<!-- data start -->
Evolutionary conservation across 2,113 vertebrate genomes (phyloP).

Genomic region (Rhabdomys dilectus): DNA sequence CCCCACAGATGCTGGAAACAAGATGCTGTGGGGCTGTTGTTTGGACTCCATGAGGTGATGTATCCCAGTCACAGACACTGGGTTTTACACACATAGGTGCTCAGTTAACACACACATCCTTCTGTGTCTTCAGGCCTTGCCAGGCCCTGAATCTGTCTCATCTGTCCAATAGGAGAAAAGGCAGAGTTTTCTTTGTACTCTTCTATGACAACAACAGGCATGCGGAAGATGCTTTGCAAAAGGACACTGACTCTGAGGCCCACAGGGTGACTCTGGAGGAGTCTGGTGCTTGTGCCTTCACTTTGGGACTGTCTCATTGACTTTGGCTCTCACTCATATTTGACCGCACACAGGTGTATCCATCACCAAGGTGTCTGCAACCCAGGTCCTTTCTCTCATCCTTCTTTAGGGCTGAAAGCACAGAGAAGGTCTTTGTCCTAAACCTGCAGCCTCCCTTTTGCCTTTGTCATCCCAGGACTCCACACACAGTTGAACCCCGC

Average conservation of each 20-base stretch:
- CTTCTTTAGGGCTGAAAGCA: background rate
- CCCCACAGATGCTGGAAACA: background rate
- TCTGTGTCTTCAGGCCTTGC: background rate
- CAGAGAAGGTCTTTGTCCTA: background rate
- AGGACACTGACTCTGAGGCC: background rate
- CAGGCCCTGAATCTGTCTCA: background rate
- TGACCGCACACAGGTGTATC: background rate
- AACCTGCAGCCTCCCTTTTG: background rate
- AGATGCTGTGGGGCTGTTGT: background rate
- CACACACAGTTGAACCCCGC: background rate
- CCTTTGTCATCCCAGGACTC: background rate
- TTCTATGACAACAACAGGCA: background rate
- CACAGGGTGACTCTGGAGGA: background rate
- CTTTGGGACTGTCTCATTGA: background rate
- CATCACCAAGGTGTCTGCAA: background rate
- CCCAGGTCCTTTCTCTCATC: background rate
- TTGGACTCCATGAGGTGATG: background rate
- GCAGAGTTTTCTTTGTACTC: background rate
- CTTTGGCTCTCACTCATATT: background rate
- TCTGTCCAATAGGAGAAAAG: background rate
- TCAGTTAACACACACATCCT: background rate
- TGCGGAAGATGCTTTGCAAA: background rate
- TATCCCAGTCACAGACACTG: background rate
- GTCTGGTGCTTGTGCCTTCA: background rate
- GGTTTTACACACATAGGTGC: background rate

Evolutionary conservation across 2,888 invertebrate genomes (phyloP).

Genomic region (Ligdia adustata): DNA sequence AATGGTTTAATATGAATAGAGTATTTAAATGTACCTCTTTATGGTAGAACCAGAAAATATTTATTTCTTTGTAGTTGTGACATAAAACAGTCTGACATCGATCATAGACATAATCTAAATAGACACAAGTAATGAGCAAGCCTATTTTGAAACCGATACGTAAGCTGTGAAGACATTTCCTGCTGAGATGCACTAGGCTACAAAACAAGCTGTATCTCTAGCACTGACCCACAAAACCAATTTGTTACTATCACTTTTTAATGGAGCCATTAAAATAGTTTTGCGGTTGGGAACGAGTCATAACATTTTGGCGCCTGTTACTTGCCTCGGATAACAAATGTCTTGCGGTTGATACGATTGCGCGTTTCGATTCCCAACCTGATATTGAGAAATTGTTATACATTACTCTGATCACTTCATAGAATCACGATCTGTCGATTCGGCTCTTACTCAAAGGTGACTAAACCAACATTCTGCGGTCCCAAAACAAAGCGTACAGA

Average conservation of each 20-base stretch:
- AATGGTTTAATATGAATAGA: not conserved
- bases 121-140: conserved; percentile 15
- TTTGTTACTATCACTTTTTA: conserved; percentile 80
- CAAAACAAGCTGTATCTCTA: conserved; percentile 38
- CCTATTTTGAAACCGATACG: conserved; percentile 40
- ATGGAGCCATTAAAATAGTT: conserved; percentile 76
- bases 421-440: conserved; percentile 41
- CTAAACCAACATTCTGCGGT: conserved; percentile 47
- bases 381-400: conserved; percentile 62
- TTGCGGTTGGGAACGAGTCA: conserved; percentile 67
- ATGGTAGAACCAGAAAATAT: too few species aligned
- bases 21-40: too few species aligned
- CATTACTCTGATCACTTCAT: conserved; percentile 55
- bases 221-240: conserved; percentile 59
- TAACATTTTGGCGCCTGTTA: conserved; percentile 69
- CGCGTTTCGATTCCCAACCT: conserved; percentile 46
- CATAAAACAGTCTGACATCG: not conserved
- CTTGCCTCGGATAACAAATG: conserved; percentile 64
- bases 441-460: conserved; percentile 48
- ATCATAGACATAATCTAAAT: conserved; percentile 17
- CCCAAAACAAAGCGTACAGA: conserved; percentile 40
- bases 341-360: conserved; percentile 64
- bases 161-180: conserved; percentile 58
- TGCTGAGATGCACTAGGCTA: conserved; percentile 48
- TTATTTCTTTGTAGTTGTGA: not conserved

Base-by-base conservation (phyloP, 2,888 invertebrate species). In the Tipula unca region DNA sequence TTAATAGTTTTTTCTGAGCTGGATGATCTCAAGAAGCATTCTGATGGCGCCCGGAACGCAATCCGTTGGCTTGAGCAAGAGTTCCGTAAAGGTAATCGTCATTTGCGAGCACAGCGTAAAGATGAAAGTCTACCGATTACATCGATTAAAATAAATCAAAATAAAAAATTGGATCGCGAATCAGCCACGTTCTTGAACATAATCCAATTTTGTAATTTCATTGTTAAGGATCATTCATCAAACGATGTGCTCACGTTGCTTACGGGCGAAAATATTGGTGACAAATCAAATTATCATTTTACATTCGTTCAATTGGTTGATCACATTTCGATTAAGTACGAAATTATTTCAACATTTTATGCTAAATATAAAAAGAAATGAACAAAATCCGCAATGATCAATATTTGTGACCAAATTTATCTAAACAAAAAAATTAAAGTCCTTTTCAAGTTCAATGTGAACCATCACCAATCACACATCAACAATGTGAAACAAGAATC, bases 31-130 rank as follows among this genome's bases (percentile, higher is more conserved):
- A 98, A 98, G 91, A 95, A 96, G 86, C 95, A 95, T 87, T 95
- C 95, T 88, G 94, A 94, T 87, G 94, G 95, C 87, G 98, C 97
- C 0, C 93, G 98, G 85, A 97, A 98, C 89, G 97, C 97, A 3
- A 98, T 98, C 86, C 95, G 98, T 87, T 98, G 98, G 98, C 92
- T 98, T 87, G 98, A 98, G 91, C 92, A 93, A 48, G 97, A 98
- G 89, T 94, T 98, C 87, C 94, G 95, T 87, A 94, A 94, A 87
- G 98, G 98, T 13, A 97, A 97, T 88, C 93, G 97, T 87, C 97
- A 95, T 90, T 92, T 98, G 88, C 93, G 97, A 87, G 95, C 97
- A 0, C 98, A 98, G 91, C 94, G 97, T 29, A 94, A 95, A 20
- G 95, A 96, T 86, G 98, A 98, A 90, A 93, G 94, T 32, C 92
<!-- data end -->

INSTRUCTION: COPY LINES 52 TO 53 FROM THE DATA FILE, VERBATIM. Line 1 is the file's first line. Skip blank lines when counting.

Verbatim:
- CCCAAAACAAAGCGTACAGA: conserved; percentile 40
- bases 341-360: conserved; percentile 64